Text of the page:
Resting Well: Re-creation, Reorientation and Retreat

Over at the Undeceptions podcast, John Dickson has been hard at work looking at the value of resting well. Special guest Alex Pang (author of Rest: Why You Get More Done When You Work Less) covers the science of rest and work. The discussion touches on Darwin and Lubbock, two nineteenth century polymaths with prolific literary outputs who both developed systems of rest that helped them produce more fruitfully. I came away more convinced than ever that rest is the fruitful partner of work.

But the real highlight for me was the discussion of rest in the Hebrew and Christian traditions, including Dickson’s 5 Minute Jesus on rest in the Gospels and the Letter to the Hebrews, and his interview with Rabbi Elton. We appear to owe the concept of the weekend, in large part, to the Jewish Sabbath, which seems to represent the first attempt in human civilisation to offer a day of rest to everyone—including servants and animals—living within a given locale. Dickson and Elton also cover the relationship between rest and redemption, with the great prelude to the Sabbath command outlining the rationale for rest: “I am the Lord your God, who brought you out of Egypt, out of the land of slavery”.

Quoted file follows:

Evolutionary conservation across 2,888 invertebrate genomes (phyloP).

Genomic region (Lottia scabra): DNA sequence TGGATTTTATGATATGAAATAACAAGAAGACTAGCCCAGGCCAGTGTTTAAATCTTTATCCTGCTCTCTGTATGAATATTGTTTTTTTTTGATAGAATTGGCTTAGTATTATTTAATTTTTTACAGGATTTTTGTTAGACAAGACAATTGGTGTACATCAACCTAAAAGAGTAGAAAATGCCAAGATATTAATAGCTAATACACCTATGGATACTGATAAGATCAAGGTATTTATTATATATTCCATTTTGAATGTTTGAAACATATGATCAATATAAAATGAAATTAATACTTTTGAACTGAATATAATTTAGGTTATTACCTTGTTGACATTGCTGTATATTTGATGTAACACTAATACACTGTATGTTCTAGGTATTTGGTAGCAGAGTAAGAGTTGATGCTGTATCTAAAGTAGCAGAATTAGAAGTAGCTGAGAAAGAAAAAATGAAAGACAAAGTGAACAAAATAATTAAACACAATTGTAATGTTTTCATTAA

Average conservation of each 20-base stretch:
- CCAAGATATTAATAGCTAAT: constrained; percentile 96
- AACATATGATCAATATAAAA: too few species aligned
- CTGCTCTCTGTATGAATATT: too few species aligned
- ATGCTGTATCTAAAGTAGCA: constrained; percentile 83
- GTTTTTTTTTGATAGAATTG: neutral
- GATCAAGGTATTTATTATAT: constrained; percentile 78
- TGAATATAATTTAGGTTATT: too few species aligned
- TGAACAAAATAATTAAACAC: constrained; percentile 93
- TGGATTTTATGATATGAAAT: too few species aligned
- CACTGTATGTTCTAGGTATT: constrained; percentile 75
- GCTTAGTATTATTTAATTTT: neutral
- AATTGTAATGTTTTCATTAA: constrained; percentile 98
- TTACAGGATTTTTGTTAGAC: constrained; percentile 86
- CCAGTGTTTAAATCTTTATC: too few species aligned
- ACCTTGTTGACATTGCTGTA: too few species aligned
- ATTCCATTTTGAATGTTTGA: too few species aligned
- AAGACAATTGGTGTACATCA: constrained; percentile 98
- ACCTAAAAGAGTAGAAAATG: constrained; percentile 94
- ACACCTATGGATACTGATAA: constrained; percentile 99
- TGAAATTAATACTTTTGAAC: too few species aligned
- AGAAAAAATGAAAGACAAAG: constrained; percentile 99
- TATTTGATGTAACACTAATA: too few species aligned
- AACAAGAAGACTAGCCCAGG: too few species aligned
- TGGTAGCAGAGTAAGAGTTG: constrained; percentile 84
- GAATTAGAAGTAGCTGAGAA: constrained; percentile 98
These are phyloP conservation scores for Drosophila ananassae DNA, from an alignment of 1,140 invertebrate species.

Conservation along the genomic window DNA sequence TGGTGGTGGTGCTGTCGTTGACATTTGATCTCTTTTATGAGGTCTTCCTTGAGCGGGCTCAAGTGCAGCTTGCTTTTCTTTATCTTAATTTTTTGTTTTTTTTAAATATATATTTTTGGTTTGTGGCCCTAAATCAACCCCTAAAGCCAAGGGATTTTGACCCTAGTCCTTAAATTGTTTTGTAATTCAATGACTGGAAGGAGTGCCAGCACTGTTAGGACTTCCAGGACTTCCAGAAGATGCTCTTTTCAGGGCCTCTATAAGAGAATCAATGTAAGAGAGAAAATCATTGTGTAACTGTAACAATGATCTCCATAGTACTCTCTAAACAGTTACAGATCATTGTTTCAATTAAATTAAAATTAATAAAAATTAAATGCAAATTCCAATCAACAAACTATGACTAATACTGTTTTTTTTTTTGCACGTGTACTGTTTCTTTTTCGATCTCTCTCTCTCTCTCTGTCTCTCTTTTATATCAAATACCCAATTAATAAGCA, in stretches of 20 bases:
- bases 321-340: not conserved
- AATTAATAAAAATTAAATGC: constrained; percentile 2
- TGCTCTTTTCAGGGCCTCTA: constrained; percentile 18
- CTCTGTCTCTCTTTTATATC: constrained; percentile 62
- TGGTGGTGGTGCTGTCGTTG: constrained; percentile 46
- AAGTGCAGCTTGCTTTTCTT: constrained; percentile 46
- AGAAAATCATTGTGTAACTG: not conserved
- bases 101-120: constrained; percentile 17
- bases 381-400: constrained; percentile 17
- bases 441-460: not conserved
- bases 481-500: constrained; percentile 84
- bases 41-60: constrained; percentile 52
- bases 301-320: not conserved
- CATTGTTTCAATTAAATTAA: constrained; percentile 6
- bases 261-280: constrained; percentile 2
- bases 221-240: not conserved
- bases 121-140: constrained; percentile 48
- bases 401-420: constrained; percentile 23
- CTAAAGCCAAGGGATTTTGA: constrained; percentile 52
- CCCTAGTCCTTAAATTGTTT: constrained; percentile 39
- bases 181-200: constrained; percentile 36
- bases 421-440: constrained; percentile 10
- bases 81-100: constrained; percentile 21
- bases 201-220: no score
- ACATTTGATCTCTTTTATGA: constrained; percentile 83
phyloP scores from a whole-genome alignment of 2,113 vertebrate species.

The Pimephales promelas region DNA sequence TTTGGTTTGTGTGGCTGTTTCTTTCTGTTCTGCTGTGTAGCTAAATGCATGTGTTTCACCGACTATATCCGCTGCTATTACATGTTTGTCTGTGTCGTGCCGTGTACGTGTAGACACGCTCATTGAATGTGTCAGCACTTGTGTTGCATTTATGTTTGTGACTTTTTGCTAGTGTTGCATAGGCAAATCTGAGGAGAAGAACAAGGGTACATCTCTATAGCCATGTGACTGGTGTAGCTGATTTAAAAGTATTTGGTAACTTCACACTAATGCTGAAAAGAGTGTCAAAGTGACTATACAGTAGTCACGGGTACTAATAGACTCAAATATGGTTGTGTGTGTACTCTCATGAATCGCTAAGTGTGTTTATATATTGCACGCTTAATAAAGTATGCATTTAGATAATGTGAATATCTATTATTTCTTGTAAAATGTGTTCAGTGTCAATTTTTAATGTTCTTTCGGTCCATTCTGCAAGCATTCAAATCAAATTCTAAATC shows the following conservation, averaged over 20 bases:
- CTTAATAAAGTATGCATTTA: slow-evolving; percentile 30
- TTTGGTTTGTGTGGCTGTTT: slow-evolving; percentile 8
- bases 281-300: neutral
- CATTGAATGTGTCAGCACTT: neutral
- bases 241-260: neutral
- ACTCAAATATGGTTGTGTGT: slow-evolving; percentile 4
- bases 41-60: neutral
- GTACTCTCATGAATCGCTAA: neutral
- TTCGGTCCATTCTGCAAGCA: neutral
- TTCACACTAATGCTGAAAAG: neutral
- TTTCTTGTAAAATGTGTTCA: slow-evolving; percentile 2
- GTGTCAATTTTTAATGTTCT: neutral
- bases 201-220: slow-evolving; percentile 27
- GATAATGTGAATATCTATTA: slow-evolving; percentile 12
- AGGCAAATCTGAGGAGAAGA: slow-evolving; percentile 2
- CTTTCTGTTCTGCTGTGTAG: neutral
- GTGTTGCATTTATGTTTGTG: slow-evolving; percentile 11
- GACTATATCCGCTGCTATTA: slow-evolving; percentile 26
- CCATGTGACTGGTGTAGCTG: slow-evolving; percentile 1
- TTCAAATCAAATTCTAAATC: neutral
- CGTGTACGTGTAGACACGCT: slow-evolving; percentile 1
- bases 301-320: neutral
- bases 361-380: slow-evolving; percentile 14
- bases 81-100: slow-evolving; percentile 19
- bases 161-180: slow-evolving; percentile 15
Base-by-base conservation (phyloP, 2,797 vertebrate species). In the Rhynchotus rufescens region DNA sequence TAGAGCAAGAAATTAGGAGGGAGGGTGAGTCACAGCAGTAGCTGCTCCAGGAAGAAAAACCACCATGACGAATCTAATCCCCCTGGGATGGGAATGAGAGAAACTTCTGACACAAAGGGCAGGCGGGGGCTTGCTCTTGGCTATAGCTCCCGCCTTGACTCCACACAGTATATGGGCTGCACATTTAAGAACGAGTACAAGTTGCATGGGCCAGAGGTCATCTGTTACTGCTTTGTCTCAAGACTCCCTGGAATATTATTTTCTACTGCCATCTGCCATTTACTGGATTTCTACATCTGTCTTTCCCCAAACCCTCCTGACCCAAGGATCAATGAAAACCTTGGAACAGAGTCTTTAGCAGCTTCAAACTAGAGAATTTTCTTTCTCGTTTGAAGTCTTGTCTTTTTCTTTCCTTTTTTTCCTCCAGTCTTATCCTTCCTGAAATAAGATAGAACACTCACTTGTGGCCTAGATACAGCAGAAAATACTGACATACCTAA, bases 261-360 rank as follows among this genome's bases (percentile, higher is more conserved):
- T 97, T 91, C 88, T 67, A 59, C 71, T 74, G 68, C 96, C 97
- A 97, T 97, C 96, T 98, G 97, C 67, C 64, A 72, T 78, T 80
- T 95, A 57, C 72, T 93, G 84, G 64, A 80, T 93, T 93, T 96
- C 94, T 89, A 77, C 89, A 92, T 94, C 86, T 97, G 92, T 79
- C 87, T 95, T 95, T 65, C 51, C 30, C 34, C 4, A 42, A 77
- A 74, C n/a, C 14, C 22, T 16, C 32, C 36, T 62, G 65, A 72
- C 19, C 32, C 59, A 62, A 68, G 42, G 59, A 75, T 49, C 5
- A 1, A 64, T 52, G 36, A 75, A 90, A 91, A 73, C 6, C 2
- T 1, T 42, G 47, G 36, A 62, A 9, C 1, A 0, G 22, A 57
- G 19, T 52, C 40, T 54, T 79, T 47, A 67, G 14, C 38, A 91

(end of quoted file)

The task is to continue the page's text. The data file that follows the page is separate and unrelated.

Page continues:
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In Praise of Escapism

“Why should a man be scorned if, finding himself in prison, he tries to get out and go home?” (J. R. R. Tolkien, ‘On Fairy Stories’).* 

The escapist gets a bad name. 

In our wisdom, we consider those who seek to escape “real life” as doubly cursed: first, as deserters, because they make the attempt to abandon reality, and second, as idealists, because they think such flight from the facts of life is at all possible. 

Among the Reformed traditions in which I find my home, I suspect that some view escapism with this kind of suspicion. Reformed theologians are forever talking about the necessity of engaging with real life, the significance of engagement with culture, engaging with this and that issue related to the public sphere.**

And, closer to home, I see this suspicion, or blind spot, with regards to “escape” in my own thinking. The aim of this blog, after all, is to provide a “refreshingly realistic take on Christianity and politics”. And, in re-reading my own most recent reflections (here and here), I find that it’s almost as if I am making excuses for retreating from the world.

But what if retreat, or escape, or whatever we want to call it, is at times—I do not say always—necessary? What if the world out there, and in here, is so dark, that we ought to escape, ought to take refuge elsewhere?

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